The Cat From Tomorrow: Part One
Beth was finishing up work at Wiggles Market when her friend Joann suddenly appeared at the deli window. Beth thought she looked pale, maybe even upset which was nothing especially new.
Joann was an interior decorator who was always off to home furnishing shows and drapery conventions. Despite how Joann would complain about her stressful career Beth nonetheless felt a bit of envy.
“How are you?” Beth asked.
“Horrible,” she sniffed. “My allegers are assaulting my sinuses and I fear I need a new shrink.”
“That would be your third this year,” Beth said.
“This time it’s not my fault, it’s her problem,” Joann said. “But it’s a long story. Could we go have a glass of wine?”
“Sure, it’s quitting time anyway.” Beth clocked out and Joann drove them to a nearby bistro. Curled up in a cat bed in the back seat was a Seal Point Siamese with piercing blue eyes. He looked at Beth and purred.
“Meet Mookie,” Joann said.
“How did you come to call him that? Doesn’t Mookie play for the Red Sox.”
“When I first got the cat, my nephew Edgar called him that and he liked the name, so I switched from Leonardo to Mookie. Here we are. She got out, said, “Now Mookie you be good.” She locked the car and they got a booth at the bistro.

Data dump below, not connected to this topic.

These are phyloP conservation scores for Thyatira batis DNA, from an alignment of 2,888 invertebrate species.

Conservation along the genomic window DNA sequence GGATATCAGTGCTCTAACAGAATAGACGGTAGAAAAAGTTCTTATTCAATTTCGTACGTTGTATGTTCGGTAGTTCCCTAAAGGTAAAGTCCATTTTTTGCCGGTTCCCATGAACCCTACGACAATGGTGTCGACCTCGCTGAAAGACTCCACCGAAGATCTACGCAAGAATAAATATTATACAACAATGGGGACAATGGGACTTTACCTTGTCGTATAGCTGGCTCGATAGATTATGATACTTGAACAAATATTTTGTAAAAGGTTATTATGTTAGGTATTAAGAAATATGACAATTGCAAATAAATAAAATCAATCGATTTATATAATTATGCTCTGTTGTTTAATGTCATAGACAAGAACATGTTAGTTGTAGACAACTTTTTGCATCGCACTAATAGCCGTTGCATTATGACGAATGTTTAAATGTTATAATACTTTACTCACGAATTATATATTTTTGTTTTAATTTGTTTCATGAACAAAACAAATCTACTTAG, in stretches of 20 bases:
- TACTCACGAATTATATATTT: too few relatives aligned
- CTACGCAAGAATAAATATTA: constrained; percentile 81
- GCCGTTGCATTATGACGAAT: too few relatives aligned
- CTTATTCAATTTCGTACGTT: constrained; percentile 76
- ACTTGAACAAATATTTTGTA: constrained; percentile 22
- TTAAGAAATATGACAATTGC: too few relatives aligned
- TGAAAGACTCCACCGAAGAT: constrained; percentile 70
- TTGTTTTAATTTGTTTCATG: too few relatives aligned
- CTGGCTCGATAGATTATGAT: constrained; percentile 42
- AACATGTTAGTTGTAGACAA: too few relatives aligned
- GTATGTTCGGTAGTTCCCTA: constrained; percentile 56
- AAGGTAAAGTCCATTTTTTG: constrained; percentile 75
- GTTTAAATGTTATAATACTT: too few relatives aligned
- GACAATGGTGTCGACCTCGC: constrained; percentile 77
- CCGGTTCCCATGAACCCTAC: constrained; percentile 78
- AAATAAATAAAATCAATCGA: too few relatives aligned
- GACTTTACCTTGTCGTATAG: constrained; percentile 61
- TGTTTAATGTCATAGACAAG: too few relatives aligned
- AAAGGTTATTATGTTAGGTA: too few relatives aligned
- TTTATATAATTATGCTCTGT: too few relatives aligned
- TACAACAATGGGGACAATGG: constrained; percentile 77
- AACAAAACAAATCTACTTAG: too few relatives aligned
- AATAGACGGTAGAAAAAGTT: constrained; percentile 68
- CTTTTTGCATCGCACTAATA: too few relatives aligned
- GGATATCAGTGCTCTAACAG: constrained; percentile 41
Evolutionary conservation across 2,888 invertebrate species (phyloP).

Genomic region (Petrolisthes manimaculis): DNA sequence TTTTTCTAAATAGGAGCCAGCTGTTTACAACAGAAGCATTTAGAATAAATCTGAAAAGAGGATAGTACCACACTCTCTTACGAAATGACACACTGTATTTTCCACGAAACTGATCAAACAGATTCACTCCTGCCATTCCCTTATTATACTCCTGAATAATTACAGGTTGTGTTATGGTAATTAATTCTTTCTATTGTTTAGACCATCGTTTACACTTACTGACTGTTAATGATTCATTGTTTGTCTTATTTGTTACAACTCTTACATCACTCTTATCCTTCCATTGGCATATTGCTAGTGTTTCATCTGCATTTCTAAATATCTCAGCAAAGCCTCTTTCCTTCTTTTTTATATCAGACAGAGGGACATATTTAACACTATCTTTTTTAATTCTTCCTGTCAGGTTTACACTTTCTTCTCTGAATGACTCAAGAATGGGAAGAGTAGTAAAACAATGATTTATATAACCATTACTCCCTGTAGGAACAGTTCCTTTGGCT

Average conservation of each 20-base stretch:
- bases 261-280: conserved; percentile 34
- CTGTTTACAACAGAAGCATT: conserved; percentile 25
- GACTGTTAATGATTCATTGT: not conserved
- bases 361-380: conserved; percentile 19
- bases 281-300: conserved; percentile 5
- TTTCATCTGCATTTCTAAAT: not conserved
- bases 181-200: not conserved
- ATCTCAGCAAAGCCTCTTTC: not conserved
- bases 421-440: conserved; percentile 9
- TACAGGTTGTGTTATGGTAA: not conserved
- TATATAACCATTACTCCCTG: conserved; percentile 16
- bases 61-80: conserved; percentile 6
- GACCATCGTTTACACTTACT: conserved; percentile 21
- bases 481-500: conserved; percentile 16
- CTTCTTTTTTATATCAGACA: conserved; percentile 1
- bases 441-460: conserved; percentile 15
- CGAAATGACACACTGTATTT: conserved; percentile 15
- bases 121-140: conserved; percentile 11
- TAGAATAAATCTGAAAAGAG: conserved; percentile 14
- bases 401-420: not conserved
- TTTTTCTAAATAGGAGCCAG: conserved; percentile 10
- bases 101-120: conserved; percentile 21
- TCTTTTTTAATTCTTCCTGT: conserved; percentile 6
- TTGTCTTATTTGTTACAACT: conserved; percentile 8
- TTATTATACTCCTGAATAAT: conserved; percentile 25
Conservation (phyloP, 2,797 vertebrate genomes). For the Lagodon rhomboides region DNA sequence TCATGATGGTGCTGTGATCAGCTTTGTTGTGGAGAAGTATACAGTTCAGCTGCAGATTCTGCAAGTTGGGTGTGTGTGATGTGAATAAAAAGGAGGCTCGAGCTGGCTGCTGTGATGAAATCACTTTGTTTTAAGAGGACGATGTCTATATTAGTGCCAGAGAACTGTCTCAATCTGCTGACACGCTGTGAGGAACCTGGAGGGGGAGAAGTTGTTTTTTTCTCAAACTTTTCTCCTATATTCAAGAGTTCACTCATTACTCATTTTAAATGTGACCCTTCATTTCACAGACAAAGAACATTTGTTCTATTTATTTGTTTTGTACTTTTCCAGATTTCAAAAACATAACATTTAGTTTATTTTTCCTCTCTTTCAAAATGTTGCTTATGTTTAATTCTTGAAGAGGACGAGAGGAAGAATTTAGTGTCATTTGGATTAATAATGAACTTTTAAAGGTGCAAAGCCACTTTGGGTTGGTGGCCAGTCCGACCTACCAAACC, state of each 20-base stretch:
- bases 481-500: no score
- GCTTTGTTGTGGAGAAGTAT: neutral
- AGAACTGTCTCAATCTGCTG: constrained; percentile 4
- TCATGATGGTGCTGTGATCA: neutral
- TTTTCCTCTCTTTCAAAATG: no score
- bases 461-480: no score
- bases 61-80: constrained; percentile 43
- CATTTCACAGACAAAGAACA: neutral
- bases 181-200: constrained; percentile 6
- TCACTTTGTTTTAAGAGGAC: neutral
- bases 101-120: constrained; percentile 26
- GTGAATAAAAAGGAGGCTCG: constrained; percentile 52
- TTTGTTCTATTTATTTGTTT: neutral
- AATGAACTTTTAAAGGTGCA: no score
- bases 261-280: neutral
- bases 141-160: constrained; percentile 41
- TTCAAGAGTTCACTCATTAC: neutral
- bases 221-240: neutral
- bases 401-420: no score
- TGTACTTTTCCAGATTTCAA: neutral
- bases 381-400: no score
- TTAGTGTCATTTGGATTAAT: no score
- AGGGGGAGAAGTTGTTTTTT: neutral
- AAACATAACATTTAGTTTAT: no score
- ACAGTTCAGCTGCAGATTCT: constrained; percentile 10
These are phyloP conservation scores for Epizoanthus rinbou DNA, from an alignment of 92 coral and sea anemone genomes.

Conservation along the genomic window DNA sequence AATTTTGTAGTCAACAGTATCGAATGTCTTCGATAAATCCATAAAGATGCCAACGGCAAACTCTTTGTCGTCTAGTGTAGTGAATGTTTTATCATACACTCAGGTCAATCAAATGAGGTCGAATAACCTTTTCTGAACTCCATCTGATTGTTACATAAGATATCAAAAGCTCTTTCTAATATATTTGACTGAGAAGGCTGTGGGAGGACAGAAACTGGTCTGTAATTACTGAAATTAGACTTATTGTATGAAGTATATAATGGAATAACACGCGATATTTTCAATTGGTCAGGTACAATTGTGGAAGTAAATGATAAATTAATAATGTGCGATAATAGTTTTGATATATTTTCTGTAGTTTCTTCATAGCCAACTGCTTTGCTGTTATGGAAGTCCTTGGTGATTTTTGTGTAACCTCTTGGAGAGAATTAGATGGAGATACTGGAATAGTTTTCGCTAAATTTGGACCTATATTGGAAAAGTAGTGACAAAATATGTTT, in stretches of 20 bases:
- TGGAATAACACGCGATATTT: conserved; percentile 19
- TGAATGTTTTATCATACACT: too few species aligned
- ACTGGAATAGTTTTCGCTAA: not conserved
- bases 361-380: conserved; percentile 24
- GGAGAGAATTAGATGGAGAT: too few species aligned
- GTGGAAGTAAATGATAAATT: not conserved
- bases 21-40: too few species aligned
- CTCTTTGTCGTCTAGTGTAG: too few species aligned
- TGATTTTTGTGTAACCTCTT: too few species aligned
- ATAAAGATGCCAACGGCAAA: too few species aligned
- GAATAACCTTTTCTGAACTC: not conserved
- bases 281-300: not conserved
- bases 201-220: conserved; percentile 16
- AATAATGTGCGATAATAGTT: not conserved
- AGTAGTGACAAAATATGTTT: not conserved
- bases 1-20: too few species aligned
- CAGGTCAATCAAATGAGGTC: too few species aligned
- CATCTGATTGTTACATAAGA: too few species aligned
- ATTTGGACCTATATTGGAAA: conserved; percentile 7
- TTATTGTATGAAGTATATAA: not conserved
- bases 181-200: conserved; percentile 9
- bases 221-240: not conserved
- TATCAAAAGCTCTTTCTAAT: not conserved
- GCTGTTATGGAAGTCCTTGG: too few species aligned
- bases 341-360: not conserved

“Now tell me,” Beth said when they had been served wine spritzers, “why are you switching shrinks again this time?”
Joann sighed. “Because she doesn’t believe me; and once a shrink stops believing her client it’s time to jump ship.”
Beth took a sip of her spritzer. “What didn’t she believe?”
Joan frowned and motioned to the waitress. “I’m sorry but this soda water is flat. Please replace the drink.” She turned to Beth. “That Mookie can talk.”
The waitress eyed the almost empty glass, shrugged and took it away.
Beth smiled. “You mean he purrs answers or can even send you telepathic messages?”
Joann shook her head adamantly. “No! I mean he talks. He uses words, just like we’re using now.”
Beth’s eyebrows flew up. “You told her your cat can talk?”
“I tell my shrink everything. Of at least I did until the last session when my therapy got terribly disjointed and I could tell she was beginning to think I was delusional.”
“Oh dear.” Beth said.
Joann started sneezing. “Just talking about this kicks in my allergies. My eyes start to burn, and my throat gets scratchy.”
“That’s awful,” Beth sighed. “But what do you mean by talk?”
“Human words,” Joan said, her voice louder. “Don’t tell me you don’t believe me either. That would be too much for me to handle.”
The waitress replaced her spritzer and Beth noticed she gave Joann a
“Oh no,” Beth said quickly. “Of course, I believe you. Why shouldn’t I? But what you’re saying could come across as a little, um,” she paused, “farfetched?”
“Well it isn’t,” Joann insisted. She motioned to the waitress and waved her half empty glass. “More ice please.” Then she started sneezing again.
“Do you have an allergy to wine.”
Joann shook her head. “After four hundred dollars’ worth of tests my allergist had the audacity to tell me I’m allergic to cat hair.”
“That’s terrible,” Beth said. “But finish your story. What happened with your shrink.”